The League’s effort to review and update the Model City Charter is moving forward according to plan.
On March 23rd, the project’s Steering Committee held its second meeting to review the preliminary recommendations from the five working groups that have been meeting monthly to discuss proposed changes to the model charter.
Three of the working groups have been meeting since September, 2020 (Mayors and Councils, City Managers/Operations/Finance and Budgets, and Community Members/Pubic Engagement/Technology and Social Media); two groups (Social Equity and Legal Issues/City Attorneys/Home Rule) have being meeting since January, 2021.
So far, thanks to the COVID pandemic, all project meetings have been conducted on Zoom. Nevertheless, the discussions have been lively and engaged, with substantive conversations on everything from elections to the role of the public in problem-solving and decision-making. The use of Zoom has also made it possible to hold a larger number of meetings and to save money on transportation.
The project was officially launched in November when the Steering Committee held its first meeting, but a task force of the League’s board of directors has been meeting monthly since January 2020 to oversee the project.
The Steering Committee and working groups include representatives from membership organizations such as the National League of Cities, International City/County Management Association, the American Bar Association, International Municipal Lawyers Association, Government Finance Officers Association, National Academy of Public Administration and American Society for Public Administration, as well as individual scholars, elected officials, public managers, representatives of advocacy groups and consultants.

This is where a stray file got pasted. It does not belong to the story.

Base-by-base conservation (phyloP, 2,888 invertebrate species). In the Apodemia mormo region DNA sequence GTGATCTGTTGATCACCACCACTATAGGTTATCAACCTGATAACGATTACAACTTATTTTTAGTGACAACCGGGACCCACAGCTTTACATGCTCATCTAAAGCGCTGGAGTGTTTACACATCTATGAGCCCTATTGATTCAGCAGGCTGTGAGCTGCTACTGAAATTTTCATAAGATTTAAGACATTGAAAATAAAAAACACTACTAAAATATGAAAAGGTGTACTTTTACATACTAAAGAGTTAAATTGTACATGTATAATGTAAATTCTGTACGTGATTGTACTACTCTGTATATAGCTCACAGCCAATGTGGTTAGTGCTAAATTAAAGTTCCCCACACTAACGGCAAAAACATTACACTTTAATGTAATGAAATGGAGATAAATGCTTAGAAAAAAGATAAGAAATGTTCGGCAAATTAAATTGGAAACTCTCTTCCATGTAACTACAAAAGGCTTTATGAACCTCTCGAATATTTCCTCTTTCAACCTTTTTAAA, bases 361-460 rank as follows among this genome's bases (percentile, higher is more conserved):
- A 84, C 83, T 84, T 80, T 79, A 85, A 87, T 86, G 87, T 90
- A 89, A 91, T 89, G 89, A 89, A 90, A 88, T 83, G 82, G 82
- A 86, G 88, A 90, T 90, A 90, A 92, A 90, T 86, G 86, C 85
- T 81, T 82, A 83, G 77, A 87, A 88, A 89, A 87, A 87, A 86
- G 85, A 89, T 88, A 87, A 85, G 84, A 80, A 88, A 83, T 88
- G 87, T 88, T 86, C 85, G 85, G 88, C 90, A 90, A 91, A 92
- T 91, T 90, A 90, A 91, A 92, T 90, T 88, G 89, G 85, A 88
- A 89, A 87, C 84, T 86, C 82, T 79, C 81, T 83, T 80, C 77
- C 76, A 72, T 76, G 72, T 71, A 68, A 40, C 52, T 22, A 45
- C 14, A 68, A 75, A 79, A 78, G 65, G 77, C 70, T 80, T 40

The Model City Charter is a document that countless American towns, cities and villages have consulted to draft or revise their own local home rule charters. It was first published in 1900 at a time when municipal reformers believed that many city governments were corruptly and inefficiently managed.
In addition to the traditional emphasis on efficiency, economy and effectiveness, the next model will reflect up-to-date ideas on issues such as equity, public engagement and the use of technology and social media.
Several members of the working groups have suggested that the city council/city manager form of government, which the model has endorsed since 1915, is poorly understood by the public. They suggest providing more context in clarifying the respective leadership roles of mayors, council-members and appointed managers.
The last Model City Charter, the Eighth Edition, was published in 2003 after a two-year review and revision process. This time around the League has streamlined the process and is planning to release the Ninth Edition by November of 2021.
To learn more, read James Svara’s National Civic Review article, “Revising the Model City Charter: The Case for Change,” or contact Mike McGrath at email@example.com.